Both the inner bark & leaves are used on these medicinal trees & the nuts are a wonderful, nutritious food.
The nuts are an excellent source of minerals such as iron, calcium, magnesium, manganese, phosphorus & zinc, besides providing a very good amount of potassium.
Chestnuts strengthen the kidney-adrenal system & bolster the immune system to fight off the flu & combat infections.
The leaves are used to control severe coughing & other irritations of the respiratory tract such as whooping cough & bronchitis .
Sweet Chestnut is used for digestive tract disorders including diarrhea, bloody stools, nausea & other stomach disorders.
Other uses include treatment of disorders affecting the legs & circulation, fever, infection, swelling, kidney disorders, muscle pain, a connective tissue disorder called sclerosis & swelling of the lymph nodes due to tuberculosis infection.
Sweet chestnut can be used as a gargle for sore throat.
Can be applied directly to the skin for treating wounds.
Leaves can be used to make astringent poultices for burns & with the juice of the leaves quell the unbearable itching of skin rashes such as poison ivy.
The leaves & bark are anti-inflammatory, expectorant & tonic.
Can be used fresh or dried.
An infusion has been used in the treatment of fevers & ague.
The leaves can also be used in the treatment of rheumatism, to ease lower back pains & to relieve stiff muscles & joints.
Enjoy chestnuts raw, boiled or by roasting.
To roast, make few small incisions over the dome-side to prevent bursting.
The nuts are used as one of the main ingredients in poultry stuffing, especially in Thanksgiving turkey.
Chestnut flour is also favored in many Tuscany recipes such as polenta, sweet breads, biscuits, cakes, soups & ice-cream.
They are also used to make chestnut butter-cream.
A tablespoon full of the infusion made from chestnut leaves can be given 3-4 times per day.
Extremely popular in Europe where large sized, high quality European chestnuts used.
2 kg unshelled fresh chestnutsUsing a sharp knife, cut an "X" into the flat side of each chestnut, making sure to pierce the outer & inner skin.
2 1/2 cups water
1 kg sugar
1 vanilla bean
2 1/2 cups water
1 kg sugar
1 vanilla bean
Bring a large pot of water to a boil.
Add the scored chestnuts & boil for 5 minutes.
Carefully drain the chestnuts, discarding the water.
Set aside until cool enough to handle.
Peel the chestnuts, discarding the outer shells & inner skins.
Return the peeled chestnuts to the pot, add the water, sugar & vanilla bean & bring to a simmer.
Reduce the heat to low & simmer gently until the sugar is completely dissolved. Increase the heat to medium-high & boil for an additional 5 minutes.
Remove the pot from the heat & carefully pour the chestnuts & the syrup into a heatproof bowl.
Cover & set aside for 12 hours.
Return the chestnuts & the syrup to the pot, bring to a boil & boil for 1 minute. Remove from the heat, transfer to a heatproof bowl, cover & set aside for another 12 hours.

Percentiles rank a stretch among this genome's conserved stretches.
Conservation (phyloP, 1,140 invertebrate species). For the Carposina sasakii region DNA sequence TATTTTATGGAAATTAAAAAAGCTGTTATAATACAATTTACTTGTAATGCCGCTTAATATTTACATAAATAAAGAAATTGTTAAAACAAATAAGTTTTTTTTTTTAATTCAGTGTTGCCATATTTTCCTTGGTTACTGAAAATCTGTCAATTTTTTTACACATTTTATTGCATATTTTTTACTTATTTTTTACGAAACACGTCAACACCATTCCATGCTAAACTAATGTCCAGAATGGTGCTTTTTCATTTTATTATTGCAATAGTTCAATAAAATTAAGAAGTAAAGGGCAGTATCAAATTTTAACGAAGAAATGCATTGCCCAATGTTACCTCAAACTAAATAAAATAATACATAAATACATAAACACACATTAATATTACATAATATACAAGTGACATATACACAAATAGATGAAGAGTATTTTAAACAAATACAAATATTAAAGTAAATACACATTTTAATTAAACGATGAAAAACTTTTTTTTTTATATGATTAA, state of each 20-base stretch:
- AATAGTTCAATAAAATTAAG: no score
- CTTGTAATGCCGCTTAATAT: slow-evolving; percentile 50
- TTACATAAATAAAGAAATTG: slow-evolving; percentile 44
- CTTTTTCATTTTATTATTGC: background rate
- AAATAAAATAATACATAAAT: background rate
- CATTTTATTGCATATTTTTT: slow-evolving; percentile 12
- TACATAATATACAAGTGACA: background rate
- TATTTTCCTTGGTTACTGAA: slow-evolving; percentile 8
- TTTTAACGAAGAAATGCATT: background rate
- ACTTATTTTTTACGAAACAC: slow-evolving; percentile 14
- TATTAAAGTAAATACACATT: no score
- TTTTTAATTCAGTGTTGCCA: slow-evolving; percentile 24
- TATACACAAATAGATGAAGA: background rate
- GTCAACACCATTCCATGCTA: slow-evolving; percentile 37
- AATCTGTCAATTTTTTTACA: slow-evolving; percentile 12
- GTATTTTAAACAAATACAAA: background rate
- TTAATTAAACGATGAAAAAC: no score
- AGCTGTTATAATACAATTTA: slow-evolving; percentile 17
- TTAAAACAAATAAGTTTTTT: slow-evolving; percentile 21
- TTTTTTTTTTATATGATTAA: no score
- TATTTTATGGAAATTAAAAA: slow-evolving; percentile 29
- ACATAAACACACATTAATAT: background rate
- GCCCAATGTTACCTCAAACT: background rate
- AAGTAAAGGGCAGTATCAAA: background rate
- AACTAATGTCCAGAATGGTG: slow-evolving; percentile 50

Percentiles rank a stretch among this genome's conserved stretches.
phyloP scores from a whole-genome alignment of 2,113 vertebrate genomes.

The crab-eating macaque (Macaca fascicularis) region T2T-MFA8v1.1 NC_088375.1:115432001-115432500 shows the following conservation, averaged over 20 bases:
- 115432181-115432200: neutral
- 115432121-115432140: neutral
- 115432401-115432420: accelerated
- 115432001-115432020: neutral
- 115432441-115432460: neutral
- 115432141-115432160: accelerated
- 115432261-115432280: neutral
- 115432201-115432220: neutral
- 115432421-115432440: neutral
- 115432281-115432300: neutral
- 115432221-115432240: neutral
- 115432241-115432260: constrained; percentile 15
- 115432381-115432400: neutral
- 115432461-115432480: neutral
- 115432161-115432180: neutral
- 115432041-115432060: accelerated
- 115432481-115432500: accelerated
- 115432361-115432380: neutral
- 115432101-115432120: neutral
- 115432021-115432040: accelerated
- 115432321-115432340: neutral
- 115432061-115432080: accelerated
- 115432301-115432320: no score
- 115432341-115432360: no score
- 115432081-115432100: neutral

Repeat the process a third time, until much of the syrup has been absorbed.
Preheat the oven to 150 C.
Line a couple of rimmed baking sheets with parchment paper & place the drained chestnuts on the paper in a single layer.
Bake for 1 1/2 hours or until firm but not dry.
Set aside to cool. Transfer to a resealable container lined with wax paper & store at room temperature.
2 egg whites, at room temperature
pinch of cream of tartar
125 g caster sugar
1/4 tsp vanilla extract
6 marron glacé, sliced, to serve
50 g plain chocolate (50% cocoa solids), finely grated, to serve
Icing sugar, to serve
For the chestnut cream:
300 ml whipping cream
1 tsp vanilla extract
250 g sweetened chestnut purée
Preheat the oven to 110°C & line 2 baking trays with baking paper.
Pencil 6 x 9cm circles on the paper, spaced apart.
Beat the egg whites with a pinch of salt in a bowl until foamy.
Add the cream of tartar & beat to soft peaks.
Beat in 2 tbsp sugar, until stiff peaks form, then fold in the remainder with a metal spoon along with the vanilla.
Spoon into a large piping bag fitted with a plain 1cm nozzle & pipe rounds onto the paper, using the circles as a guide.
Bake for 11/2 hours or until firm to the touch.
Cool on a wire rack.
In a bowl, beat the cream & vanilla extract until just stiff.
Spoon generous amounts on the top of each meringue.
Transfer to plates.
Beat the chestnut purée to loosen.
Spoon into a piping bag fitted with a 3mm plain nozzle.
Pipe wiggly lines over the cream & meringue.
Gently push in the marrons glacé slices.
Sprinkle with grated chocolate & dust the Mont Blancs with icing sugar to serve.
Cut a cross on the flat side of each nut & place in a heavy skillet.
Add about ½ a teaspoon of butter per cup of chestnuts & roast on a medium heat until the butter is melted.
Put the pan in the oven at 220 C & allow to stand for 5 minutes.
Remove the pan from the oven & take off the shells with a small sharp knife.
Baked Apples with Chestnut Stuffing:
Roast the chestnuts, shell & mince.
Mix with raisins, sultanas, oats & honey.
Remove the apple core & fill the hole with the stuffing.
Place on baking sheet & bake in the oven until the apples are soft.
Serve with vanilla ice cream.
Chocolate Chestnut Mousse:
500 g of Chestnuts
~75 ml of sugar or honey
2 tbs of cocoa powder
2 tbsp of amaretto
250 ml whipping cream
Shell & peel chestnuts.
Boil until tender.
Drain & add sugar or honey, cocoa & Amaretto.
Blend in a food processor until smooth.
Beat whipping cream until stiff.
Fold into chestnut puree.
Divide among dessert glasses.
Decorate with whipped cream & chocolate shavings.
The mousse can also be used as a cake filling.
Sweet Chestnuts were used in divination ritual. Girls set named nuts on the fire bars & chanted:
Maidens, name your chestnuts true.
The first to burst belongs to you!
The favoured suitor's nut would 'burst with love for her'.